Urinary HER2 as a biomarker for lupus nephritis (Year Four Update)
Clinical and translational pediatric lupus nephritis biomarker panel research conducted on behalf of the Lupus Foundation of America’s Michael Jon Barlin Pediatric Research Program
Children and teens with lupus typically have more severe lupus in general, more years of disease burden, and have a higher rate of kidney inflammation. These complications can lead to development of lupus nephritis (lupus kidney disease). Therefore, early detection and intervention of inflammation in the kidneys are absolutely essential.
Nephritis is a leading cause of disability and death in lupus.
In support of its goal to increase early diagnosis and treatment of lupus, the Lupus Foundation of America is funding a five-year study by Dr. Kathleen Sullivan and her team at The Children’s Hospital of Philadelphia. They are looking at the urine-based protein HER2 as a possible biomarker to pinpoint flares of lupus nephritis (lupus kidney disease). Earlier studies by Dr. Sullivan have shown HER2 to be successful in identifying kidney inflammation.
About Lupus Kidney Disease
There are two major categories of lupus kidney disease, proliferative and non-proliferative. The non proliferative disease is serious but has a better prognosis. The profilerative kidney disease requires early and aggressive therapy. For more information on lupus nephritis visit the National Resource Center on Lupus. A non-invasive lab test, based on examination of urine, has enormous potential to improve medical care for children (and potentially for adults) with proliferative disease.
The Goal of This Study
This research study is inline with the LFA’s objective to deliver the most significant impact on peoples' lives in the shortest time possible. Dr. Sullivan’s five-year project seeks to validate HER2 as a screening biomarker for a rapid test that will warn children and teens with lupus nephritis, their families, and their healthcare providers of impending flares and potential kidney damage.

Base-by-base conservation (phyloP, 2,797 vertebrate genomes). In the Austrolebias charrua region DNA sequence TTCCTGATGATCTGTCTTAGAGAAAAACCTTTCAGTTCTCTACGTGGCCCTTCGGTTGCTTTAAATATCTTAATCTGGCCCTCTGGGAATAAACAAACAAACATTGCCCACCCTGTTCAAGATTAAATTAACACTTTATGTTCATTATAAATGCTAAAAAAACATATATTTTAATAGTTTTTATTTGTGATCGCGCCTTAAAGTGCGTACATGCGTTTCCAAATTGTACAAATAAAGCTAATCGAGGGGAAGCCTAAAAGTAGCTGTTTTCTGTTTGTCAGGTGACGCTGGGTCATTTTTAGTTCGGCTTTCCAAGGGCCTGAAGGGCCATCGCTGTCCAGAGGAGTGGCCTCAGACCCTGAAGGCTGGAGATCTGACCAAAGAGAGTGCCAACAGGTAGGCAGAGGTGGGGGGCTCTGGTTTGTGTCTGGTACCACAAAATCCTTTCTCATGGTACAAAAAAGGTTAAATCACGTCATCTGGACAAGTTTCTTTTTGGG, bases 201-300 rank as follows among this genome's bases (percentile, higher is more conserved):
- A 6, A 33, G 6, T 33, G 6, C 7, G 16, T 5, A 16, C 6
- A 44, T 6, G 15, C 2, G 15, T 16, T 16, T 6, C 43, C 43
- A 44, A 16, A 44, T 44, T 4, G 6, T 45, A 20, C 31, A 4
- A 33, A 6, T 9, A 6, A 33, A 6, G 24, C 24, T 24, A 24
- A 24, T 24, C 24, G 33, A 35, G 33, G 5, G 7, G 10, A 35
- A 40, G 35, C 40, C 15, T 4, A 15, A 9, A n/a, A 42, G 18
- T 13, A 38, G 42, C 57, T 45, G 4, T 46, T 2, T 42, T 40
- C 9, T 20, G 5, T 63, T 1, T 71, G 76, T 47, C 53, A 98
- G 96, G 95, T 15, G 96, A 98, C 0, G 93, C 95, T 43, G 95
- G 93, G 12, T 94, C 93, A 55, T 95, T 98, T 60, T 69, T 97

This study is the largest ever conducted to date in lupus nephritis in children. It holds promise to significantly improve detection of a potentially life-threatening complication of lupus among children and teens.
Results Achieved to Date
In a 2017 analysis, HER2 demonstrated an 80% accuracy of indicating flares in lupus nephritis. As of October 1, 2018, comparisons to individuals who did not have lupus show that HER2 activity in lupus nephritis patients does indicate drastic changes in the kidneys. This finding further supports the original premise of using HER2 as a useful biomarker to predict diseae activity which is typically seen in proliferative lupus nephritis. These are encouraging and hopeful developments in efforts to solve the cruel mystery of lupus and improve care for everyone living with this disease.
Future Plans/Next Steps
Dr. Sullivan is working with Dr. Michele Petri at Johns Hopkins Medicine in Baltimore, Maryland to conduct the same research in adults. To date the results look promising; however, more analysis is needed. During the final year of the LFA-funded project, Dr. Sullivan and her colleagues will look further into whether HER2 can accurately test for lupus nephritis.